Nintendo life and the N64 controller

Alex Olney from Nintendo life wrote an article on the N64 controller a few weeks ago, and here I am to comment on it, as per usual. Now, the article makes a few points, so I’ll go through them one at a time

The N64 controller was the only (successful) controller that had an analogue stick at the time

Yep, this is very true. The PS1 and Saturn (and Jaguar/3DO) all had the more traditional D-pad only design. It wasn’t until the N64 came out that everyone else released their own version of a joystick controller. As Alex states, The plain old D-pad just isn’t enough for games in full 3D.

Nintendo was placing a lot of faith in this new control method

While this is true, there’s a little tidbit he forgot to mention. The controller has three handles, the main ones are the middle and right; but there is another configuration that is the left and right handles.

The biggest innovation to come from the expansion slot on the controller was undoubtedly the Rumble Pak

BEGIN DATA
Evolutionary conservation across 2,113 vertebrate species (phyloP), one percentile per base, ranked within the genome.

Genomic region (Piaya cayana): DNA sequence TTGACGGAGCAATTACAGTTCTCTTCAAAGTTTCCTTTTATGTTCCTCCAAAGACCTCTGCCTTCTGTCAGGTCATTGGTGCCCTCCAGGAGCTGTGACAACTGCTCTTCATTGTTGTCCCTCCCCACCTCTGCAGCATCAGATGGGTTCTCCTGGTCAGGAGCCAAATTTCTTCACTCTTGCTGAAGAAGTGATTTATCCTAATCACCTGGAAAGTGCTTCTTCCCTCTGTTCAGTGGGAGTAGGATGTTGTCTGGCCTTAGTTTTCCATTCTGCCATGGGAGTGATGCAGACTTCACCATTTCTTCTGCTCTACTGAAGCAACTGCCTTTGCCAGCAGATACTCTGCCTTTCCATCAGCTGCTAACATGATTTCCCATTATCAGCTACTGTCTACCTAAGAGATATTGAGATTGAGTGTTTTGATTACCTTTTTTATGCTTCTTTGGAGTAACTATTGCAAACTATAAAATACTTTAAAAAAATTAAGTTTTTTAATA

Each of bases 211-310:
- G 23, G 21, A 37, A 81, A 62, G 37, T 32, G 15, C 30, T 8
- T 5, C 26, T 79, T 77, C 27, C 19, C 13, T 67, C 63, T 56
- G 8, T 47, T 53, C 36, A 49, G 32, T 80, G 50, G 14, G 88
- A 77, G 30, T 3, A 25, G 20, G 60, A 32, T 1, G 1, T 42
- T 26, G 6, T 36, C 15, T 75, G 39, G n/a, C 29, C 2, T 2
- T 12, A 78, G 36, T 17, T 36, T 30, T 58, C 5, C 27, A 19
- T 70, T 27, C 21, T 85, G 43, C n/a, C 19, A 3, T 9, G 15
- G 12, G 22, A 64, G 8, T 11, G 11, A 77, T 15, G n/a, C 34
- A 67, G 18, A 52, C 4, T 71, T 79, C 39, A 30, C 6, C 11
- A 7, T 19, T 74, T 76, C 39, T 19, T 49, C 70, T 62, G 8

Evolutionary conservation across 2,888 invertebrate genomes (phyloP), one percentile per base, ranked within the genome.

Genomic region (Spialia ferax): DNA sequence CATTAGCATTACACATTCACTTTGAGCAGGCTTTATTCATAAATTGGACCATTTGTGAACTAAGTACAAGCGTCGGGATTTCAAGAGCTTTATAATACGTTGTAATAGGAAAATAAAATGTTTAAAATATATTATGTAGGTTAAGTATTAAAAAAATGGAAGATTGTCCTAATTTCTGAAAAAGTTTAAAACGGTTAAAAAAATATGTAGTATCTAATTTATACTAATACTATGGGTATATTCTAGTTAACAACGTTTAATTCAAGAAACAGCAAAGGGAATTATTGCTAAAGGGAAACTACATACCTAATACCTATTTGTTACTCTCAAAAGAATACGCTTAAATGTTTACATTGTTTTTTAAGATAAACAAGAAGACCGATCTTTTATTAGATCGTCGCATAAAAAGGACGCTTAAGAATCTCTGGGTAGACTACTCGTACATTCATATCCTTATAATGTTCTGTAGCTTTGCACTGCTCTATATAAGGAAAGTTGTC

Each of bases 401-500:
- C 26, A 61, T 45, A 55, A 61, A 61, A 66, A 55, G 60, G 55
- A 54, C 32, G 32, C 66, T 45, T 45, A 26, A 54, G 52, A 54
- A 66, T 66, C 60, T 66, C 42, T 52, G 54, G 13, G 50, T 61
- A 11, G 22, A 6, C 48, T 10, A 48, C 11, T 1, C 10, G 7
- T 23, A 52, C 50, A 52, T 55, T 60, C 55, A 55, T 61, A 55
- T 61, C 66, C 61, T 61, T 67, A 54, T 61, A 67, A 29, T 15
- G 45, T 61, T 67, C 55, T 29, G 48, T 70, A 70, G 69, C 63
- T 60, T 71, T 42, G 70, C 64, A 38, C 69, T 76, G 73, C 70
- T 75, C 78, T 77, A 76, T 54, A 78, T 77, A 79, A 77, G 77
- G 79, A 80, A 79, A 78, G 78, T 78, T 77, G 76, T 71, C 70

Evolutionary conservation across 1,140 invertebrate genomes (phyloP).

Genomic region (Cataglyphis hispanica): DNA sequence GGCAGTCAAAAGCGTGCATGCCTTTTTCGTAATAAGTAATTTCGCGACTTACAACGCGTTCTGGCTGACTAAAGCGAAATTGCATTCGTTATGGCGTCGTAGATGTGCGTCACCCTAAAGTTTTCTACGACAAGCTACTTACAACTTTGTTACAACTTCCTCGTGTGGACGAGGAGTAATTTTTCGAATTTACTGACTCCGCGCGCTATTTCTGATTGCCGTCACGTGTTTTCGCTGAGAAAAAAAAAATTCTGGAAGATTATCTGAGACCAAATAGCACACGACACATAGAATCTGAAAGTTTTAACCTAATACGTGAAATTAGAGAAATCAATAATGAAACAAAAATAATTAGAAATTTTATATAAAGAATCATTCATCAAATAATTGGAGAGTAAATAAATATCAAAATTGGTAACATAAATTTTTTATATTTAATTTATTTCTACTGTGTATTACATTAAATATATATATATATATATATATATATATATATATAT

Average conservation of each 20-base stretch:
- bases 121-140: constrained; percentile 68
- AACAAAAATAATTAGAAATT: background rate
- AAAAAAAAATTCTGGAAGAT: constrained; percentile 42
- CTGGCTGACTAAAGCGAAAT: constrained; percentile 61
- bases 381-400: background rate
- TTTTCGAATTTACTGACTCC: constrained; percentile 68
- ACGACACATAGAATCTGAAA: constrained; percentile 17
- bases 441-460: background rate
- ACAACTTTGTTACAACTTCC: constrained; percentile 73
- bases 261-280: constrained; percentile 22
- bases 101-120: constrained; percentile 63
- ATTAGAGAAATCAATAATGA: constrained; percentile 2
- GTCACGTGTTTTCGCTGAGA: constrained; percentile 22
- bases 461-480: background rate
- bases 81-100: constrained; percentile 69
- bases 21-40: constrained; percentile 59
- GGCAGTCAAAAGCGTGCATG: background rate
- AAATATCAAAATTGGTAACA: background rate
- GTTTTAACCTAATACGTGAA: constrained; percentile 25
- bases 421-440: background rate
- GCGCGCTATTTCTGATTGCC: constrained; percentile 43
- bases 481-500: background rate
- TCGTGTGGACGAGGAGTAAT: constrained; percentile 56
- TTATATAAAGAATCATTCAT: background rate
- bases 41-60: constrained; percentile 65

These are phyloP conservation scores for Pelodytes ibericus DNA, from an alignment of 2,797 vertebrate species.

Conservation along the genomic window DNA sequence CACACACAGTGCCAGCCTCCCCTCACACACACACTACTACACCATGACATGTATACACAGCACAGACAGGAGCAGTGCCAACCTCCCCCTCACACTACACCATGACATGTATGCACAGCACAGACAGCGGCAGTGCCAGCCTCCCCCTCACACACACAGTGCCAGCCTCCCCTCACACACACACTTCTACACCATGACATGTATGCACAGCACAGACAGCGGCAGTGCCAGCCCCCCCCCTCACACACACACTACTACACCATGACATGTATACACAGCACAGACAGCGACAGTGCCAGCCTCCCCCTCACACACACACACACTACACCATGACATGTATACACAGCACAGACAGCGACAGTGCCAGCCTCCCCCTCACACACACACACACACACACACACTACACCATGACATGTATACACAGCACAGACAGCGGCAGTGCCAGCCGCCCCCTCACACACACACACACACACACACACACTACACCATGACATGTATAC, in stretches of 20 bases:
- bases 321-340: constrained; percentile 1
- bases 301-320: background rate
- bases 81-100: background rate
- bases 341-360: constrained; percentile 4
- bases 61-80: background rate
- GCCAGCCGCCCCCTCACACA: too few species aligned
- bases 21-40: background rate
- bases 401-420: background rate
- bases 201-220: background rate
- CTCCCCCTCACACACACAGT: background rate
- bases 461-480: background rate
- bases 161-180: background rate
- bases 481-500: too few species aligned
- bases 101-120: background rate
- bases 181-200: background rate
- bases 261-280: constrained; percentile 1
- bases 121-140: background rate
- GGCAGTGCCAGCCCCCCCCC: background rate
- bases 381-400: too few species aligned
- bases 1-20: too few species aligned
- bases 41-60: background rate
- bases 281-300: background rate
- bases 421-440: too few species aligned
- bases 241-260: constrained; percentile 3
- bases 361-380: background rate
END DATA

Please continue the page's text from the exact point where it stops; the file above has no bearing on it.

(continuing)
That’s true. Even though I personally never used it because it gave the controller too much weight and I never had AAA batteries lying around. It has been put into pretty much every controller since then. Though to be honest, I preferred the idea of a transfer pak that allowed the console game to adapt to the portable game save file. I think that’s something really cool and is not exploited enough in today’s world of wireless technology. How cool would it be if Smash Bros 4 on the Wii U used the 3DS version instead of the Amiibo?

We owe an awful lot to Nintendo’s three-pronged oddity

You bet your ass.

Have a read through the article, I’m sure you’ll like it =)

Nintendo-life-and-the-N64-controller

Articles across the web

Is Alex Olney from Nintendo life right when he says that the Nintendo 64 controller was instrumental in the rise of 3D games? Let's find out.
Article published on N64 Squid

Search

Subscribe to the mailing list

Follow N64 Squid

  • RSS Feed
  • Tumblr

Popular posts

Random featured posts

Leave a Reply

Your Name (required)

Your Email (required)

Website

Your Message